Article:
workers' compensation lawyer Boston In this case, worker was injured while on the job and this resulted in permanent paralysis. His employer, through its workers’ compensation insurance company, argued that claimant was not entitled to a PTD status and also refused to pay lump sum benefits.  At this point, plaintiff filed a workers’ compensation lawsuit, as he alleged employer acted in bad faith when denying the claims, and, under state laws, this allowed him to seek compensatory plus punitive damages.  The jury returned a verdict in favor of plaintiff, complete with punitive damages. However, on appeal, the court reversed, holding that punitive damages were not appropriate. Continue reading

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Electrical burns can cause serious injury, and may result in substantial time off work. If it happens on-the-job, you may be entitled to compensation.

The Echo Park Patch reported recently two workers were seriously injured while working in an electrical vault.  An electrical vault is an underground room or chamber, typically made of metal or concrete, that provides access to subterranean electrical conduits.  They are in major cities that have underground utilities that are used by workers who need to access the grid.  There are also vaults for access to gas and water or sewage pipes in most major cities.  While they are supposed to be safe, there are many workplace accidents that occur in these utility vaults.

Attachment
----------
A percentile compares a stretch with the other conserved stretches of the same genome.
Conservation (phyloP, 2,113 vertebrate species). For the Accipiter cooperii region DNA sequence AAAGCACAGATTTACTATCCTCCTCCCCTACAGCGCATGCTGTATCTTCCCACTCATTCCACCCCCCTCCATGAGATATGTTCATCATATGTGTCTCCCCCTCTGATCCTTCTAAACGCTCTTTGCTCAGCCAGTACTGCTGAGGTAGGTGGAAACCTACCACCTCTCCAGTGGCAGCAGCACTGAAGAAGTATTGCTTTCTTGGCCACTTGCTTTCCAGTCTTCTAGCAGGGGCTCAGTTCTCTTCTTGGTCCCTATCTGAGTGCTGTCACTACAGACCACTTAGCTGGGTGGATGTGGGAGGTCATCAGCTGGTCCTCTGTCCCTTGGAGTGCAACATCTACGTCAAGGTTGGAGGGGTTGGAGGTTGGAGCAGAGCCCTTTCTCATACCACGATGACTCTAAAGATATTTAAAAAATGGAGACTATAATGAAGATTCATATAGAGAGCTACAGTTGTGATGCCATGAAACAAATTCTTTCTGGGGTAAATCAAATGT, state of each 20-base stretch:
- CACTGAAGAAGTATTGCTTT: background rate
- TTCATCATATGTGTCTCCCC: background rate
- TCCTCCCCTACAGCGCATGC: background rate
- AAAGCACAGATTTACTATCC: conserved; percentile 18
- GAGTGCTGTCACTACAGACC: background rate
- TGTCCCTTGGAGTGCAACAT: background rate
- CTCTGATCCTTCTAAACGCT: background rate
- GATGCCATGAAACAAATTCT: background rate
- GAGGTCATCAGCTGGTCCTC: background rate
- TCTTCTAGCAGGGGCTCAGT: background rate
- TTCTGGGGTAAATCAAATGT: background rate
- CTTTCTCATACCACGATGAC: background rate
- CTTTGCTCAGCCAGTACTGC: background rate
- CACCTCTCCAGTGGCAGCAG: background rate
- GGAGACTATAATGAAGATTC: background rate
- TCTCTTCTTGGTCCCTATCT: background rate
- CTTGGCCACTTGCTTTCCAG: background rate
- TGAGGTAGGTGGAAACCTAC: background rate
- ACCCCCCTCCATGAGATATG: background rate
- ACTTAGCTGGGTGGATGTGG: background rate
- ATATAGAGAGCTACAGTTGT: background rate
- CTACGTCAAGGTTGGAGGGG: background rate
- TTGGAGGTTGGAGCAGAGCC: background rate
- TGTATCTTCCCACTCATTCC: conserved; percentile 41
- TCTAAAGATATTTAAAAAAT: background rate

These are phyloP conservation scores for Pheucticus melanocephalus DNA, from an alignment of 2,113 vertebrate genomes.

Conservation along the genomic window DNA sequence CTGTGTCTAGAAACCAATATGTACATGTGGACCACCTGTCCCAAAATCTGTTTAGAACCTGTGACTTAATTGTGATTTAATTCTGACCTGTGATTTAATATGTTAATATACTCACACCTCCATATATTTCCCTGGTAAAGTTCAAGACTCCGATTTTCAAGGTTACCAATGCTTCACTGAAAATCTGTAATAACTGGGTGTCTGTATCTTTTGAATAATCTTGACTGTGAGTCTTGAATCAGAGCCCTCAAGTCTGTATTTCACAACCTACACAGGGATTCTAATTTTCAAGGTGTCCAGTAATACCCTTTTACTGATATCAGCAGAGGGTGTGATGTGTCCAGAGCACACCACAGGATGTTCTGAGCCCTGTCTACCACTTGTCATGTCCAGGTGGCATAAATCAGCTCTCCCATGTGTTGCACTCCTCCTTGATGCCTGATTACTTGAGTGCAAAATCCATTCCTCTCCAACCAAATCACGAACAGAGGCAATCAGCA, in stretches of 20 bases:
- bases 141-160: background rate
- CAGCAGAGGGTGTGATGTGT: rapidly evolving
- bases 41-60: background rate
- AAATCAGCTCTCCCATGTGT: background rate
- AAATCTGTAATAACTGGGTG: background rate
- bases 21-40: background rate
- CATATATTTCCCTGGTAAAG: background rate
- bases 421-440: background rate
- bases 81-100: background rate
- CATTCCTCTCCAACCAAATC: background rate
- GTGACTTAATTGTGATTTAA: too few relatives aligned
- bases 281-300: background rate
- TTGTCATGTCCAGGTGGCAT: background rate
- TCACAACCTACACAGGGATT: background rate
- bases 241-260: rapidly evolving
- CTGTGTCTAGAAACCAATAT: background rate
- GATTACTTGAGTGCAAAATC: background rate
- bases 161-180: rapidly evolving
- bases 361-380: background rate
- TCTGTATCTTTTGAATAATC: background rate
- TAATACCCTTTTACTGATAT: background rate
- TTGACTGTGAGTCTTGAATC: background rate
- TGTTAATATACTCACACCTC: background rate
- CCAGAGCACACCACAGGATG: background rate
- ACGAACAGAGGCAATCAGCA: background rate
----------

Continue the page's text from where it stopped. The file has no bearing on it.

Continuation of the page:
Boston Work Accident This particular accident occurred when the workers came in contact with electrical equipment that was charged with current, according to authorities.  The current discharged from the equipment into the two workers and caused them to suffer a critical personal injury.  Others on the scene immediately called for help and could get them out of the vault.  However, they had to be extremely careful, as there was still the possibility of an electrical discharge.  This incident caused a partial blackout in the neighborhood surrounding the site of the on-the-job accident. Continue reading